Donald Winnicott was the first pediatrician to become a psychoanalyst.  His understandings of the early mother child interaction have made a significant contribution to British psychoanalysis and his powerful influence is now rapidly spreading worldwide.  As a result of Dr. Margaret Little's (1990) publication of her own analysis with Winnicott, Psychotic Anxieties and Containment, we now realize that Winnicott was the first psychoanalyst to learn how to fully and systematically foster a "regression to dependence" in which the most primitive of human psychotic anxieties could be subjected to analysis — even in people who are otherwise well developed.5

In "Fear of Breakdown" Winnicott shows that when people in analysis speak of a fear of a psychotic break, a fear of dying, or a fear of emptiness, they are projecting into future time what has already happened in the infantile past.  One can only truly fear what one has experienced.  Terrifying and often disabling fears of breakdown, death, and emptiness are distinct ways of remembering terrifying processes that actually happened in a person's infancy.  This nugget of an idea and all that has followed in its wake has changed the face of psychoanalytic thinking.  What is dreaded and seen as a potentially calamitous future event is the necessity of experiencing in the memory of the psychoanalytic transference the horrible, regressive, (once death-threatening) dependent breakdown of functioning that one, in fact, experienced in some form in infancy.

The fear of breakdown manifests itself in many forms as resistance to reexperiencing in transference and resistance (memories) the terror, helplessness, rage, and loss of control once known in infancy.  Therapists and clients alike dread disorganizing breakdowns and there are many ways in resistance and counterresistance that two can collude to forestall the curative experience of remembering by reliving the breakdown experience with the therapist.  One way of colluding with resistance to therapeutic progress would be to focus on external perpetrators or long ago traumas to prevent having to live through deeply distressing, and frightening breakdown recreations together.

Bob read us the passage from Winnicott which relates the original breakdown to precipitous loss of the infant's sense of omnipotence, however that may have occurred — before or after birth.  When the environmental provision fails to support the infant's need to control life-giving necessities of his or her world, a massive breakdown of somatopsychic functioning occurs.  The break constitutes a loss of whatever body-ego functions the infant may have attained at the time.  Rudimentary or developing ego functions are not fully independent of the interpersonal situation in which they are being learned.  So when the environment fails at critical moments, the infant experiences a loss of his or her own mind, a loss of any attained sense of control, and a loss of whatever rudimentary sense of self as agency may have been operating.  From the point of view of the infant, the loss of psychic control over his or her environment is equivalent to the loss of the necessary life support systems so that fear of death (as an instinctual given) is experienced as terrifyingly imminent, complete with the frantic flailings we see in any mammal whose contact with the warmth and nurturing maternal body is interrupted.  The environment is empty; the environment that is not experienced as separate from the infant's rudimentary consciousness.  When the necessary environmental support for ego skills and consciousness is lacking, the infant psyche collapses.  In Green's (1986) terms, the mother of primary desire and pleasure dies.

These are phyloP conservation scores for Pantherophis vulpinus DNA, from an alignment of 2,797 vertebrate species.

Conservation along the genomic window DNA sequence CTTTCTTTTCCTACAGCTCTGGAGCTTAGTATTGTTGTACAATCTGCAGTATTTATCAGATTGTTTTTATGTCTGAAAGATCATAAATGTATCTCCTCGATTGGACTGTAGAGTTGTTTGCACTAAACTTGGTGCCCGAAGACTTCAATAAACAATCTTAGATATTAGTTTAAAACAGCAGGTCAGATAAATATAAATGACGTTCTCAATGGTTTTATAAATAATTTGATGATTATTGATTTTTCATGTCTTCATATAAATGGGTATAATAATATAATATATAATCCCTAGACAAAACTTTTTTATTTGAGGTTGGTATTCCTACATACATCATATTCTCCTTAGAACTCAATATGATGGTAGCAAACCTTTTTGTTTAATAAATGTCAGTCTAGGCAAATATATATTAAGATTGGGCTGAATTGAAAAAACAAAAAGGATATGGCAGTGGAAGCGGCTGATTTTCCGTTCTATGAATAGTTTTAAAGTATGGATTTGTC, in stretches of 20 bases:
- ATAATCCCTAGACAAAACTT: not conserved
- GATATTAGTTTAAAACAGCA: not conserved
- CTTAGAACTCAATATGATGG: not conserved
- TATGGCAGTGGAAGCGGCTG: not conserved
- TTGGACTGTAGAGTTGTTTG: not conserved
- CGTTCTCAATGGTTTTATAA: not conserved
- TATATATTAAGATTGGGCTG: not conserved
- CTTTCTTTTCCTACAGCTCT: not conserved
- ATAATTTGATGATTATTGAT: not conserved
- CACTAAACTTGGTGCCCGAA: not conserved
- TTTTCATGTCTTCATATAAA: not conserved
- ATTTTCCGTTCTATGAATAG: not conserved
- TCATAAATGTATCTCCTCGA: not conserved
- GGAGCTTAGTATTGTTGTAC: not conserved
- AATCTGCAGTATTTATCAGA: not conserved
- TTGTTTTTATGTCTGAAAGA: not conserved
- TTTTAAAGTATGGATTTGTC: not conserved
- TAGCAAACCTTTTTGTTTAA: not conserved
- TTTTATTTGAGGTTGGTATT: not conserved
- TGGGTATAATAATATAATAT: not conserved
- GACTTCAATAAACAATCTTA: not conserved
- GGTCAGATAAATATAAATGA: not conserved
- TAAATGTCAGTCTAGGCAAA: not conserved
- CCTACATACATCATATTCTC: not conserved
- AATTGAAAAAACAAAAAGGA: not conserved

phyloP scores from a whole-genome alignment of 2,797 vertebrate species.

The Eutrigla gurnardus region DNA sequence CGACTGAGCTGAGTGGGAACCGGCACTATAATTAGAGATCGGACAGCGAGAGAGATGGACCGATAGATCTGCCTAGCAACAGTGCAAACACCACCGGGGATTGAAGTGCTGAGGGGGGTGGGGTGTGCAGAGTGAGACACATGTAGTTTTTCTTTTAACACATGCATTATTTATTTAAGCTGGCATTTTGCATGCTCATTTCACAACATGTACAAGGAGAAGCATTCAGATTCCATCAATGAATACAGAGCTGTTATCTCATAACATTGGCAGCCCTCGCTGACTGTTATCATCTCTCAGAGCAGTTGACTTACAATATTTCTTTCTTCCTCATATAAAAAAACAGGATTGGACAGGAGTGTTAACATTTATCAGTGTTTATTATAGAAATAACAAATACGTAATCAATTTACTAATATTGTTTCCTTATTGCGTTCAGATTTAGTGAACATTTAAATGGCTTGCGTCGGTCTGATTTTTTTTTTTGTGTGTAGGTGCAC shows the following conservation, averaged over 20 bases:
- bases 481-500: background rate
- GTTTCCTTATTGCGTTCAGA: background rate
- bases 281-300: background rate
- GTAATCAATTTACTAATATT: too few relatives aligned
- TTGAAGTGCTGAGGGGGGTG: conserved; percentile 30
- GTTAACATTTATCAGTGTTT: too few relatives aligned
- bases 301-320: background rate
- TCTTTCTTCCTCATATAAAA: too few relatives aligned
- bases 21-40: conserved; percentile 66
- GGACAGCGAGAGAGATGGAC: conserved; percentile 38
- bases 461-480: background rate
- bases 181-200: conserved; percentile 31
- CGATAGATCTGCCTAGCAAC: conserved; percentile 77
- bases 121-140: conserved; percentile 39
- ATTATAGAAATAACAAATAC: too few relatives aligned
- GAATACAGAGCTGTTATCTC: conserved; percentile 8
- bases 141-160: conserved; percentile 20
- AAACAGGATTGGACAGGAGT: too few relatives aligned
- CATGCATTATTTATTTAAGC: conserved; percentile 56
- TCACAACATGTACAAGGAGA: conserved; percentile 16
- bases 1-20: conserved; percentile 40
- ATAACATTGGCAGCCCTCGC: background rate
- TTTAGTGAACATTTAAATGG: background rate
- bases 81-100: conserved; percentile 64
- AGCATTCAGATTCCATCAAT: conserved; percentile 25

At the level of the infant's primary organizing attempts there is a functional equivalence between disruption or failure of environmental provision and a sense of emptiness, loss of control, loss of omnipotence, total panic-stricken and painful psychic breakdown, and the terrifying prospect of death.  Memories of primordial breakdowns are embedded in somatic symptoms and terror.  Some such memories appear universal since, regardless of how good the parenting processes are, there are unavoidable moments of breakdown that occur in every person's infancy.  However, the subjective experience of intensity; duration, and frequency of breakdowns is markedly traumatic in some people and not possible to be adequately soothed or recovered from.  This level of memory is guarded with intense physical pain attributable to the process of (quasi-neurological) primary repression.  No one wants to go through the excruciating gross bodily pain and terror necessarily entailed in physically remembering the process of early psychic breakdown.  A simplified "recovery" approach may foster repeated intense abreactions which bring the body to the pain threshold in an acting out which is then endlessly repeated in the name of "recovery."  But a century of psychoanalytic research has repeatedly and unequivocally demonstrated the futility of this abreaction approach — whether it be acted out in the form of screaming, kicking, accusing, confronting, switching personalities, generating yet more flashbacks, or whatever.